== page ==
My suspension needs service? In my experience many cyclist don't view their bicycles as something that needs preventative maintenance. This can not be further from the truth! As bikes get more complex the need for routine preventative maintenance increases. Bicycle suspension systems are one of the many complexities that needs routine PM to keep operating smoothly and safely. Bicycle suspensions need for service can be very sneaky, a lot of times it is a gradual change in performance and it might take a while before the average cyclist realizes that something is wrong. While this gradual change in performance is taking place the handling of the bike is gradually getting worse. The handling of the bike could at some point be affected enough to cause the rider to lose control of their bike after hitting a bump in the trail that the bike should of handled without any issues. Depending on the situation this sudden loss of control could just make things a little sketchy for a second if you're lucky, or could result in a fall and potential injury to the cyclist.
How often does my suspension need service? This is where things get complicated. The proper service intervals on your bike suspension according the the manufacture vary greatly. Some say that this varies with the types of trails that are being ridden and how many bumps there are along the way. I agree with this to some degree, but even on smooth trails your suspension is moving with every pedal stroke. This movement is reduced while riding with your lockout engaged but the suspension does still move. With 20 years of experience in this field I feel that for most riders Rock Shox recommendations of 50/200 hour service intervals tend to keep things working very well. If you are a much more aggressive rider I would probably recommend closer to a 50/150 hour service interval.
What do you mean by 50/200 or 50/150? This means that a minor service is recommended every 50 hours while a complete overhaul is recommended every 150-200 hours.
What do you mean minor service? The purpose of a minor service is to change out the lubricant inside the fork so that it continues to slide freely and prevent excessive wear due to lack of lubrication. Ignoring the need for this routine minor suspension service can end up costing you more in the long run if the suspension gets dry and parts begin to wear excessively due to being ran dry. On most suspension systems this is a simple procedure that a qualified suspension technician can take care of for you with a relatively low cost.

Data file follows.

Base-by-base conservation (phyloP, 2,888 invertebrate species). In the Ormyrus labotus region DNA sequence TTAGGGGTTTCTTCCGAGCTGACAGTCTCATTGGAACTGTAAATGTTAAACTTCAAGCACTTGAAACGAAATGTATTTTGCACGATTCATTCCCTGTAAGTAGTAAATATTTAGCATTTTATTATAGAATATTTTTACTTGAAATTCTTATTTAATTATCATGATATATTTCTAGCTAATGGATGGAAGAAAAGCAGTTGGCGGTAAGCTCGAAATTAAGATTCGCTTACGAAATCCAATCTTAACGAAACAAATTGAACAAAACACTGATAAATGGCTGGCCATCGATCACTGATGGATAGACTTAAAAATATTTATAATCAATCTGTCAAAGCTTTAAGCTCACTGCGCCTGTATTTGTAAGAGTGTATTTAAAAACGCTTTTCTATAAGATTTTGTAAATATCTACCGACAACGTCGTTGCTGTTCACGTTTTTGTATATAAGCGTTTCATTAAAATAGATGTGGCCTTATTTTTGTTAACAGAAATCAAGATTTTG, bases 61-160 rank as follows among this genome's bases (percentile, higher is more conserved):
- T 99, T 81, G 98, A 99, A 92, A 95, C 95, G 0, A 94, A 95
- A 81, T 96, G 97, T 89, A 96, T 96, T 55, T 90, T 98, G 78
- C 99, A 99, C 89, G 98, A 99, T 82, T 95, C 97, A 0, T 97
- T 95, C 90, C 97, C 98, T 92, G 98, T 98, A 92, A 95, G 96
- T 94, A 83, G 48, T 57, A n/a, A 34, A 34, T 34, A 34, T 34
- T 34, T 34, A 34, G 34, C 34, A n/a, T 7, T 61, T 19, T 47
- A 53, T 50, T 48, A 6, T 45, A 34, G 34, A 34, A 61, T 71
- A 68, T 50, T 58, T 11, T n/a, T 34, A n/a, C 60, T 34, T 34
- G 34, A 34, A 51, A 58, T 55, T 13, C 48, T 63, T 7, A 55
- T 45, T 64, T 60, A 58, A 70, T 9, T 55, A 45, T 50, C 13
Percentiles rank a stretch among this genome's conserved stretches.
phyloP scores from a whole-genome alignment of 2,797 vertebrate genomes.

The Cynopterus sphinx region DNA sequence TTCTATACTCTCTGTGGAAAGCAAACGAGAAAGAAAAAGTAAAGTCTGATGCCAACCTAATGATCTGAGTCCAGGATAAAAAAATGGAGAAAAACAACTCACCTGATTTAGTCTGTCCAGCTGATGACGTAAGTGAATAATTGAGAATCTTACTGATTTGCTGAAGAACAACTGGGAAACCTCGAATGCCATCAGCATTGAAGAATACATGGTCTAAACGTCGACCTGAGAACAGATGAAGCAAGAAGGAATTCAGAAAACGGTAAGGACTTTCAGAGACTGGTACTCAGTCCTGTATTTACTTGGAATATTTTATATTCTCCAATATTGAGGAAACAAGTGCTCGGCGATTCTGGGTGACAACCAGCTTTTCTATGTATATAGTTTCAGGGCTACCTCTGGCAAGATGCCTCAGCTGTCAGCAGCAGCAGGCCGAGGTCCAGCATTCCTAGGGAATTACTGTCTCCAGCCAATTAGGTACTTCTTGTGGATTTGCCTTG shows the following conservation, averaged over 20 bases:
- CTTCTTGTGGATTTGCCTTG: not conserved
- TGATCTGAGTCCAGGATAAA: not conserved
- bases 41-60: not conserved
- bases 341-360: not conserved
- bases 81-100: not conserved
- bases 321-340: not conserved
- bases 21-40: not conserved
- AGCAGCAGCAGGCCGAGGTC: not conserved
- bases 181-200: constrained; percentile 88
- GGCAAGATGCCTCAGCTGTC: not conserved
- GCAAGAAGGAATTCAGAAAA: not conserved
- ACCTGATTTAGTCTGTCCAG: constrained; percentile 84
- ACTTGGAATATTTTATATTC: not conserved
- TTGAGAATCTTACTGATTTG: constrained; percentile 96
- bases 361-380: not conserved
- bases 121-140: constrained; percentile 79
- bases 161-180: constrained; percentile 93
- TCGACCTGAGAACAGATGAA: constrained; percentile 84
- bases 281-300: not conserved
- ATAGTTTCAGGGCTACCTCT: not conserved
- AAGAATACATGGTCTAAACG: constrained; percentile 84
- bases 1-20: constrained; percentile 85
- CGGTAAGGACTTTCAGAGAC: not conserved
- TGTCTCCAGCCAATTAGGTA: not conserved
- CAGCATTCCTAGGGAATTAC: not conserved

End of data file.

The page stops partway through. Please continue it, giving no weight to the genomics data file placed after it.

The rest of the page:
What do you mean by major service? The purpose of a major service is to restore the shock back to its full operational state where all dampening systems and spring systems function as they should as well as the relubrication that is performed during a minor service. During a major service your suspension is completely disassembled and all parts are thoroughly cleaned and inspected for wear or other issues. All o-rings, seals and fluids are replaced. Shock can be tuned at this time if the rider request that the bike have a different feel to it than normal.
I don’t know how many hours are on my shock what type of service do I need? The best thing in this case is to have a qualified suspension service technician take a look at your suspension and determine the level of service that is needed to make it fully operational. This is not always an easy thing to do, many shops especially smaller shops do not have anyone on hand that is qualified to make this call. Many shops rely heavily on the hours ridden to determine the level of service needed